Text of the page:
Abstract Objectives. To measure the co-ordinates of the root canal orifices and to determine the incidence of mesiobuccal-2 (MB2) in maxillary first molars in a Turkish sub-population. Materials and methods. Standard digital photographs were taken under a stereomicroscope from the occlusal aspect of each tooth (n = 176) before and after crown removal. Canal orifices were negotiated under moderate magnification using dental loupes. The coordinates of the orifices and the distances of each from the central fossa were measured by using geographic software. Intensity maps of the orifice locations were created by using the co-ordinates of all canal orifices. A representative map was drawn using the mean values of orifice locations and access projection area. Results. In the right maxillary first molars, the mean values for the (X, Y) co-ordinates were (0.67, 2.68) for mesiobuccal-1 (MB1), (0.81, 0.84) for MB2, (-1.12, 1.26) for distobuccal-1 (D1), (-0.89, 0.23) for distobuccal-2 (D2) and (0, -2.50) for palatinal (P); the corresponding mean values in the left maxillary first molars were (-0.78, 2.56), (-0.98, 0.90), (0.99, 1.18), (0.69, 0.78) and (0.00, -2.53), respectively. The average MB1-MB2 distance was 1.97 mm. Distobuccalcanal orifices were localized at the distal side of the center in 98.3% of teeth. The incidence of MB2 was 46.02%. Conclusions. The distobuccal canal orifice is mostly located on the distal side of the central fossa. Thus, it should be considered that the access cavity of the maxillary molars may not be always limited mesially. The incidence of MB2 in this sub-population was 46.02%, which is of great importance clinically.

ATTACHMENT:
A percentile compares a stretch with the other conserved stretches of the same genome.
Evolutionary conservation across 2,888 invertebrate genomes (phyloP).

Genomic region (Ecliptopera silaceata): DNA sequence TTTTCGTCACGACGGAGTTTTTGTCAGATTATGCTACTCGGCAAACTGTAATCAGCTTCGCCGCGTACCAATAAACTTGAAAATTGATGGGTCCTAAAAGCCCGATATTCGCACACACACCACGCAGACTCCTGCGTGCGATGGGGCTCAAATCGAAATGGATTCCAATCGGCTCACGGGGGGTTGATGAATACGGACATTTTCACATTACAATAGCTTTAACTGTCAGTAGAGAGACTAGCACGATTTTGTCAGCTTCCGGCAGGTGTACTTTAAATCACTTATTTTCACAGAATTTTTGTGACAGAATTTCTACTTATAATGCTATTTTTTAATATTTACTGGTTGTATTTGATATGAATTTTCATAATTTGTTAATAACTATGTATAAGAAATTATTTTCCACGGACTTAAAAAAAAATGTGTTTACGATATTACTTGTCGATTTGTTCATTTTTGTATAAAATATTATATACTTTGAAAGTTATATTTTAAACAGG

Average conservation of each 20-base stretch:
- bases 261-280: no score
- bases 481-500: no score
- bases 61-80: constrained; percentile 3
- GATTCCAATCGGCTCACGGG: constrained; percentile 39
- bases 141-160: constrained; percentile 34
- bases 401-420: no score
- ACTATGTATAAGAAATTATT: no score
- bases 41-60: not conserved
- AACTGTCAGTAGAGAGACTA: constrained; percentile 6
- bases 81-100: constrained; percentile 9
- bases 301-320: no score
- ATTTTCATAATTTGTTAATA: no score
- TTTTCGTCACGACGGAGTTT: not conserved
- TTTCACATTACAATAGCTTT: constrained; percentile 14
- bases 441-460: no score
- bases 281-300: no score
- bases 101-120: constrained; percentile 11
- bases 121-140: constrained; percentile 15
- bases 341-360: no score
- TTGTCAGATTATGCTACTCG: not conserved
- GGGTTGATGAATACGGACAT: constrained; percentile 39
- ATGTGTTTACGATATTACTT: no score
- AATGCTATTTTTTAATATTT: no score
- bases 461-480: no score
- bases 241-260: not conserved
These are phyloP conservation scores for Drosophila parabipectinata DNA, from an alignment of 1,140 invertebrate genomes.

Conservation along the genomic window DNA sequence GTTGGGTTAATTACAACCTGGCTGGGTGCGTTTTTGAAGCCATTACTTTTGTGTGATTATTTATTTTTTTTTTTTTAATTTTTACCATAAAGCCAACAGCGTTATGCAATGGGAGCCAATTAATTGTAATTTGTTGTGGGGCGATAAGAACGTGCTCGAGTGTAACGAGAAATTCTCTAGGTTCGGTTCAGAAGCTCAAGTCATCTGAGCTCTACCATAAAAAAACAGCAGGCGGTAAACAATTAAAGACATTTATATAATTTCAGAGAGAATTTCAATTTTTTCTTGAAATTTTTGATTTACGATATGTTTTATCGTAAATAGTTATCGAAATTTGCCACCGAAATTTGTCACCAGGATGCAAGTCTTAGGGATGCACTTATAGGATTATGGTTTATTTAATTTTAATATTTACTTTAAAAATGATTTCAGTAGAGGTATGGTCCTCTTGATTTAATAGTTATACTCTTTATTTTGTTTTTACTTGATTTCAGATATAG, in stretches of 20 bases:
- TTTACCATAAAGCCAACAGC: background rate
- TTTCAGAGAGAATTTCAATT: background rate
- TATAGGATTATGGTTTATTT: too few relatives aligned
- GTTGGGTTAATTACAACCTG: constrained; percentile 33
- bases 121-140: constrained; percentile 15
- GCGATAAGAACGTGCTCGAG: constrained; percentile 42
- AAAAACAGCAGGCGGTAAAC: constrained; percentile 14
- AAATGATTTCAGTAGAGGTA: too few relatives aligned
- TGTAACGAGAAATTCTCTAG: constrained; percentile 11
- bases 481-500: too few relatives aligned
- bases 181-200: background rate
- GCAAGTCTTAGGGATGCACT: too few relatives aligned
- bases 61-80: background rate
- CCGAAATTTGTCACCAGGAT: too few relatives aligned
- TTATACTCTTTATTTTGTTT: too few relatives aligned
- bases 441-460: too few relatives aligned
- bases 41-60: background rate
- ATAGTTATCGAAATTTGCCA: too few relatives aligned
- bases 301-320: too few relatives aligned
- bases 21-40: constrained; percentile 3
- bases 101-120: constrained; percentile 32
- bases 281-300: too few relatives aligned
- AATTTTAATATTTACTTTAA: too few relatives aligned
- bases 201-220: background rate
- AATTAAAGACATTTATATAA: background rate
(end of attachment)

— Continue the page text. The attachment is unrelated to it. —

- Preparation and properties of calcium-silicate filled resins for dental restoration. Part II: Micro-mechanical behaviour to primed mineral-depleted dentine. [JOURNAL ARTICLE]
- Acta Odontol Scand 2014 Feb 4.